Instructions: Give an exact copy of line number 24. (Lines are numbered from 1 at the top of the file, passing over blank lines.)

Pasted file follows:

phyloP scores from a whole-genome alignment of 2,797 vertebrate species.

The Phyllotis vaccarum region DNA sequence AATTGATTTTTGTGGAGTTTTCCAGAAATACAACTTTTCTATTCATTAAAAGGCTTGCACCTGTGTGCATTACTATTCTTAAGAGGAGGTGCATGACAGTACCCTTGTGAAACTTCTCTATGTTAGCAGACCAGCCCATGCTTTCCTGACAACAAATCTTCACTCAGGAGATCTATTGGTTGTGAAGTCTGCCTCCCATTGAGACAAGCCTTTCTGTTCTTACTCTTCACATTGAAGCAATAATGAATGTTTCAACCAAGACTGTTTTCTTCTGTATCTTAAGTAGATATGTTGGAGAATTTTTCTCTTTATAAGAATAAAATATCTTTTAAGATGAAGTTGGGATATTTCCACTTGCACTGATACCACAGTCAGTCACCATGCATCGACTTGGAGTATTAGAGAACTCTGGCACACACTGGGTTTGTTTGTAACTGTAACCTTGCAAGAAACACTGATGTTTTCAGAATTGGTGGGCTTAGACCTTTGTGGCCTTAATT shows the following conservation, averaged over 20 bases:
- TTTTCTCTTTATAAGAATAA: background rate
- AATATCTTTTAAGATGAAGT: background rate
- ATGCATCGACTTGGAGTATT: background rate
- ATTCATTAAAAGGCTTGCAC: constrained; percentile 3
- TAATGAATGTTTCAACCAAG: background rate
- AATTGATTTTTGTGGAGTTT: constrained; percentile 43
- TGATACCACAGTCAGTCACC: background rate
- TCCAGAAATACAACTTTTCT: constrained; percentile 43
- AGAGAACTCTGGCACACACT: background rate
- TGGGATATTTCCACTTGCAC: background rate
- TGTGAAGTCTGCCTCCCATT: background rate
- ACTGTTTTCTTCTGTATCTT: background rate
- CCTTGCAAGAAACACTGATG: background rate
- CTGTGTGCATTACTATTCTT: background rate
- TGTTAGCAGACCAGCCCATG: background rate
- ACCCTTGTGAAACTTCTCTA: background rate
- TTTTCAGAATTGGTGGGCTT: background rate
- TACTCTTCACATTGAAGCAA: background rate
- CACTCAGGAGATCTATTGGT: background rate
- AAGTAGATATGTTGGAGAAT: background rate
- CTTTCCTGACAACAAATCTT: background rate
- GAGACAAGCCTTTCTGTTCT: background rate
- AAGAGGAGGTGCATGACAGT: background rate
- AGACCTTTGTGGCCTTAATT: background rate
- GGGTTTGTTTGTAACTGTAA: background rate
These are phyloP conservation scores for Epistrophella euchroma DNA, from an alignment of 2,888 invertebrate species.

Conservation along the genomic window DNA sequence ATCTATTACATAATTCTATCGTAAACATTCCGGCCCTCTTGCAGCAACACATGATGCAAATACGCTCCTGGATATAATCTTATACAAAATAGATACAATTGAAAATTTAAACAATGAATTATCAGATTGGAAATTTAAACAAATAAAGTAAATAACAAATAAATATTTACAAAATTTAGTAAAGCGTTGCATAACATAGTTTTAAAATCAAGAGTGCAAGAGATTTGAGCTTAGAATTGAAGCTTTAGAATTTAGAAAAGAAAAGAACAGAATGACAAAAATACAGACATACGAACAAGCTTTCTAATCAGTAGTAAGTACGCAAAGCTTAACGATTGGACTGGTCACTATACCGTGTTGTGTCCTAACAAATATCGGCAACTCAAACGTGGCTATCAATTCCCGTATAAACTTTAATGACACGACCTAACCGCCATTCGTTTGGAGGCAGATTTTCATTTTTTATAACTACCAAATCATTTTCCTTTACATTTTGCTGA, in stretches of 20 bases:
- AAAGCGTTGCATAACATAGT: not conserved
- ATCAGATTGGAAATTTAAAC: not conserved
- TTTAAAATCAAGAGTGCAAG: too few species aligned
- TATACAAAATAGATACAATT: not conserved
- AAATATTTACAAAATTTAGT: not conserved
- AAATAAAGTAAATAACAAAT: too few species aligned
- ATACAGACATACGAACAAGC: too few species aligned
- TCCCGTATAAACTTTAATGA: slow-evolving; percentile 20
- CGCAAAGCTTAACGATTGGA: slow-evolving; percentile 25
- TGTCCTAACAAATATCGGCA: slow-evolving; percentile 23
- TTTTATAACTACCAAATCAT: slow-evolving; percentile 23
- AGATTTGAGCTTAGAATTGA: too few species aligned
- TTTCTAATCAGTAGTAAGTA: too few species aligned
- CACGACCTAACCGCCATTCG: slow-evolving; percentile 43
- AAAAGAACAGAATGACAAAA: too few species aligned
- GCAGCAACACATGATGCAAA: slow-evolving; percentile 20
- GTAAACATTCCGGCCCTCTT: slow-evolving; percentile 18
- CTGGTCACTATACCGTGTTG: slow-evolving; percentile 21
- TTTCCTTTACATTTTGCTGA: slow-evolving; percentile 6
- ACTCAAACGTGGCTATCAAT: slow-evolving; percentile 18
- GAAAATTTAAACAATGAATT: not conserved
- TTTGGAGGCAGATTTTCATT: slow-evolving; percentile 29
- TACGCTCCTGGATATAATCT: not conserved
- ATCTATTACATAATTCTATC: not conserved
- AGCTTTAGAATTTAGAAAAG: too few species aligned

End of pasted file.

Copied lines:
- GAGACAAGCCTTTCTGTTCT: background rate